We’re now into what has been one of the more controversial Olympic Games in recent memory, witnessing everything from hotel nightmares to stray-dog pandemonium, and most hotly contested of all, Russia’s broadside against equality. As brands fight for a voice in the Sochi.ru 2014 noise, here are three organizations that have pulled out all the stops to generate creative content that really isn’t afraid to tell us how it feels.
“The Games have always been a little gay”
The Canadian Institute of Diversity and Inclusion takes a strong stance against Russia’s anti-gay position with this video of two lugers. The video disarms us with humour before driving an important message home: These are and have always been everybody’s Games.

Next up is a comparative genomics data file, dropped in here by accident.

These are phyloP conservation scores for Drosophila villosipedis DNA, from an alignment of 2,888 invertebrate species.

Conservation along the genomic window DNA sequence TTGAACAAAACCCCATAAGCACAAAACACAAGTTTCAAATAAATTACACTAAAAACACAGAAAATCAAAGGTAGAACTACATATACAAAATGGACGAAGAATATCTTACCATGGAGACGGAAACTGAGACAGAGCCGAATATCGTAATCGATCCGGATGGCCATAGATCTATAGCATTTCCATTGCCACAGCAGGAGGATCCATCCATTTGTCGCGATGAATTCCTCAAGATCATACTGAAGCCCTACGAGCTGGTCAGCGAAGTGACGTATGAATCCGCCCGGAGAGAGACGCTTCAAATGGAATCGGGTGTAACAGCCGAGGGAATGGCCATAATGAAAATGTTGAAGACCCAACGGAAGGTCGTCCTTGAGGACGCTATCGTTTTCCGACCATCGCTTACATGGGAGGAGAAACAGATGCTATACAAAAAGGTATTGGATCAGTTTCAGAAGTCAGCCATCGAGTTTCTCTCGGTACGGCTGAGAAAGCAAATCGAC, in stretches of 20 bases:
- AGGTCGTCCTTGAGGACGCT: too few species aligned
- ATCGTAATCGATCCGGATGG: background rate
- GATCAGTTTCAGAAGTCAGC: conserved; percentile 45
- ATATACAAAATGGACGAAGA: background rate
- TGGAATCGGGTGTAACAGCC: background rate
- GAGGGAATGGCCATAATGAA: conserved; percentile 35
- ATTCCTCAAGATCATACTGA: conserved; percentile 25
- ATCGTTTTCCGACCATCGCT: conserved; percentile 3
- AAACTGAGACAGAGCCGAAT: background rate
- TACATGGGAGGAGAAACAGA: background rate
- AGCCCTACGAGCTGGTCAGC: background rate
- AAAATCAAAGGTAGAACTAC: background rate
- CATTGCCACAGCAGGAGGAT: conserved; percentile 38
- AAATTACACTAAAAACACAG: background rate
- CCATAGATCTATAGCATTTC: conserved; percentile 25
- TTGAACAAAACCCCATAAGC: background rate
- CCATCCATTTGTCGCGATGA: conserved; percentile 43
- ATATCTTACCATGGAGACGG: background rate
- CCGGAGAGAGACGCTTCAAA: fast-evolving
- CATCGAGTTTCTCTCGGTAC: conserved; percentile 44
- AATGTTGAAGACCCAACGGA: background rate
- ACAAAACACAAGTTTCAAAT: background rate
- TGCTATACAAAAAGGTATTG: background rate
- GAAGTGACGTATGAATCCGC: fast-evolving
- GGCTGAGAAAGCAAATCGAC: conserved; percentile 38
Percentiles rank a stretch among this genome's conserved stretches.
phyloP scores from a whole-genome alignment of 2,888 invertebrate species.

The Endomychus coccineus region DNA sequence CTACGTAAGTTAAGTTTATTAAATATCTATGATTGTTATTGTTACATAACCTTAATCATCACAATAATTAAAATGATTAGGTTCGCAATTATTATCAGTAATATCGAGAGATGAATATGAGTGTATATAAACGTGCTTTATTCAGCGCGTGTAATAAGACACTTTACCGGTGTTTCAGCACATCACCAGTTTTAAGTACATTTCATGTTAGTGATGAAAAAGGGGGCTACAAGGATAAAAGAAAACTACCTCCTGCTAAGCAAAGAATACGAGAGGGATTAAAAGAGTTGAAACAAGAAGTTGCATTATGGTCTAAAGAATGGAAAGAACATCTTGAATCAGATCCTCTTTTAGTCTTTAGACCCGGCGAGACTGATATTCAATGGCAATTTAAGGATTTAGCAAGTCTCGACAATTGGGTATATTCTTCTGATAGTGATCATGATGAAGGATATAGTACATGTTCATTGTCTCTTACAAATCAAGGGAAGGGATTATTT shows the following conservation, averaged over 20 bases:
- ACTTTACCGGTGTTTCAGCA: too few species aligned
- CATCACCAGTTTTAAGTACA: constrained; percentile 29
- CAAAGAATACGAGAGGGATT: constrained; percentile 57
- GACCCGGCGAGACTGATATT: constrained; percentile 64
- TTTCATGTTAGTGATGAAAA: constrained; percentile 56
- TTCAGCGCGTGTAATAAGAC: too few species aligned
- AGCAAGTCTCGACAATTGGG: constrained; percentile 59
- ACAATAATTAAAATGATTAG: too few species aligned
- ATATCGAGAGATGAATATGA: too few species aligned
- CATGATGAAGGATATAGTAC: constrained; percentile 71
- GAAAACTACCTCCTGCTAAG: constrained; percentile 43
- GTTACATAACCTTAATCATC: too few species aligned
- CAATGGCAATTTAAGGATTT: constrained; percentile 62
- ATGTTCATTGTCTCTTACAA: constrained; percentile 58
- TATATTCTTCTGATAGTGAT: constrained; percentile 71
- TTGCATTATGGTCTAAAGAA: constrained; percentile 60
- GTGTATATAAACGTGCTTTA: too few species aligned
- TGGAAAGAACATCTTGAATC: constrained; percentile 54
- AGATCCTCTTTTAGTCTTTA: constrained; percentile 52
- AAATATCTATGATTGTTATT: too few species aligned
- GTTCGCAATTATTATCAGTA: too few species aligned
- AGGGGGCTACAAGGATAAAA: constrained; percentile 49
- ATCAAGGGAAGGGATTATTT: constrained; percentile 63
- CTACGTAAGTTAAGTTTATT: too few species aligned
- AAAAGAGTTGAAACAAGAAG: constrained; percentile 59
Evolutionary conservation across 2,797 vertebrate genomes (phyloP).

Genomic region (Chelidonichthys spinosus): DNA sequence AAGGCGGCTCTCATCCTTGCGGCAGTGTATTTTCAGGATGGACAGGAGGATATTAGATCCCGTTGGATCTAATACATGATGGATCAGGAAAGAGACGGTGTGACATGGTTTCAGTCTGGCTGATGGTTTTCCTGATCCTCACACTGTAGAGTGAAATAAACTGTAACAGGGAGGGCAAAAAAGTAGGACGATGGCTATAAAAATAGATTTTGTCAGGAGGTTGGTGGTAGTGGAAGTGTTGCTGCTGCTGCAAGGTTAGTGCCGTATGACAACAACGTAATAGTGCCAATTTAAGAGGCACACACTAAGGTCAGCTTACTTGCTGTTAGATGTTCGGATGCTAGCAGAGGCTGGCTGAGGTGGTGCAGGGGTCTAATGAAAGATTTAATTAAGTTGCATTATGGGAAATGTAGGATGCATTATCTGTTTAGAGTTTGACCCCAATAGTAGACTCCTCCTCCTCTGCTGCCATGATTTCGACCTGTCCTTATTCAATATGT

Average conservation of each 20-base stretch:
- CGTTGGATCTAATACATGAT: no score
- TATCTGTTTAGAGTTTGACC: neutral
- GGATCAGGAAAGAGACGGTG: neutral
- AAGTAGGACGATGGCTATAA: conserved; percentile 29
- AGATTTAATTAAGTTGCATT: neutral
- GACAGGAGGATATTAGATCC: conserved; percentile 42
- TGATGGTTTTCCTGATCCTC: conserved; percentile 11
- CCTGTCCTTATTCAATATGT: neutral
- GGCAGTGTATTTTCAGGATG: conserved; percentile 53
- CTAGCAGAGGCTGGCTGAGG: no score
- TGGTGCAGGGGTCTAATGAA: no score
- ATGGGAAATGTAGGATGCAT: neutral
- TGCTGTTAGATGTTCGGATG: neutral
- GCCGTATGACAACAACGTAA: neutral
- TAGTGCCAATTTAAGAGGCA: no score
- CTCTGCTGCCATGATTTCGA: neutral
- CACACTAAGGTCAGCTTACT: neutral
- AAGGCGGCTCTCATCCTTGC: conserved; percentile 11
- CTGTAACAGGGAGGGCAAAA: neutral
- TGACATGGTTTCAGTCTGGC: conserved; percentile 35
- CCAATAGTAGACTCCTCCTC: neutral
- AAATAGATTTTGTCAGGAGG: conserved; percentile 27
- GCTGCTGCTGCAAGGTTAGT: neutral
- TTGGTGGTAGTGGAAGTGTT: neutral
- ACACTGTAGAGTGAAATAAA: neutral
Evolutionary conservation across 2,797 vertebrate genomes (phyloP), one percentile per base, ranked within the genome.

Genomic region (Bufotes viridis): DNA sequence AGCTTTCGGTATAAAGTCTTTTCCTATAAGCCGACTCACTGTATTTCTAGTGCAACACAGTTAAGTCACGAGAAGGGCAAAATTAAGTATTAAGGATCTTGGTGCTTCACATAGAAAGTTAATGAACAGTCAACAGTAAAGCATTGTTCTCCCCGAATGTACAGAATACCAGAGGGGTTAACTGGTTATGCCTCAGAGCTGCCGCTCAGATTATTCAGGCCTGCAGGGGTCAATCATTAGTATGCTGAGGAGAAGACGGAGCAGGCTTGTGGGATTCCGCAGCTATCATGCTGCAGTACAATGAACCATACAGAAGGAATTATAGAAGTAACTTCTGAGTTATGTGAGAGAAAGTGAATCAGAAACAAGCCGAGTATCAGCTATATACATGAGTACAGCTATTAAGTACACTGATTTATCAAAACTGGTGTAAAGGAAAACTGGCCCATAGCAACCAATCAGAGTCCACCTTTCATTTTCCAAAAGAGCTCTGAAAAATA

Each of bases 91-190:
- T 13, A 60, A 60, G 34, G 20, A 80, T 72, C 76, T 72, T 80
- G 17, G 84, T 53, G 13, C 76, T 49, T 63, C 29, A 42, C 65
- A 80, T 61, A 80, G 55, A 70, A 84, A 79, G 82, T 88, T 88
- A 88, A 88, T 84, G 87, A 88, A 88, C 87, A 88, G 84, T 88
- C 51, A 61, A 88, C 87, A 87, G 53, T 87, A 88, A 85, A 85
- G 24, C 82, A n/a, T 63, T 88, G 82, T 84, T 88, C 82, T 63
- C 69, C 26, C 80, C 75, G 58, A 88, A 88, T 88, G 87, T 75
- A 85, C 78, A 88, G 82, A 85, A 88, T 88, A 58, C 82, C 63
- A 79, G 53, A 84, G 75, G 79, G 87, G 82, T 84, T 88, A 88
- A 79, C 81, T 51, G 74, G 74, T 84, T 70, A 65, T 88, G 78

Even Olympic athletes need their moms
Although parental nostalgia is nothing new to marketers, P&G’s heart-warming campaign about a mother’s never-ending dedication to her kids connects each of us to personal triumphs and the people who helped us get to where we are today. What you may not know is that P&G took its campaign one step further this year by opening the P&G Family Home, which honours moms and their travelling families with 1,200 hours of everyday services while they’re away from home.
The athlete’s journey is tough and uncertain
Playing on the age-old metaphor of life as a journey, Petro Canada uses its 2014 Olympic campaign to share stories of the Olympic and Paralympic athletes it has sponsored. A humble brag, for sure. But the campaign demonstrates the lasting power of national pride to help stir brand loyalties. And with stories like these, it seems we’ve got plenty to be proud of.
See a campaign you think people should be paying attention to? Share your favourites with us on Twitter at @PilotPMR. Closing ceremonies are February 23, 2014 at 11:00am.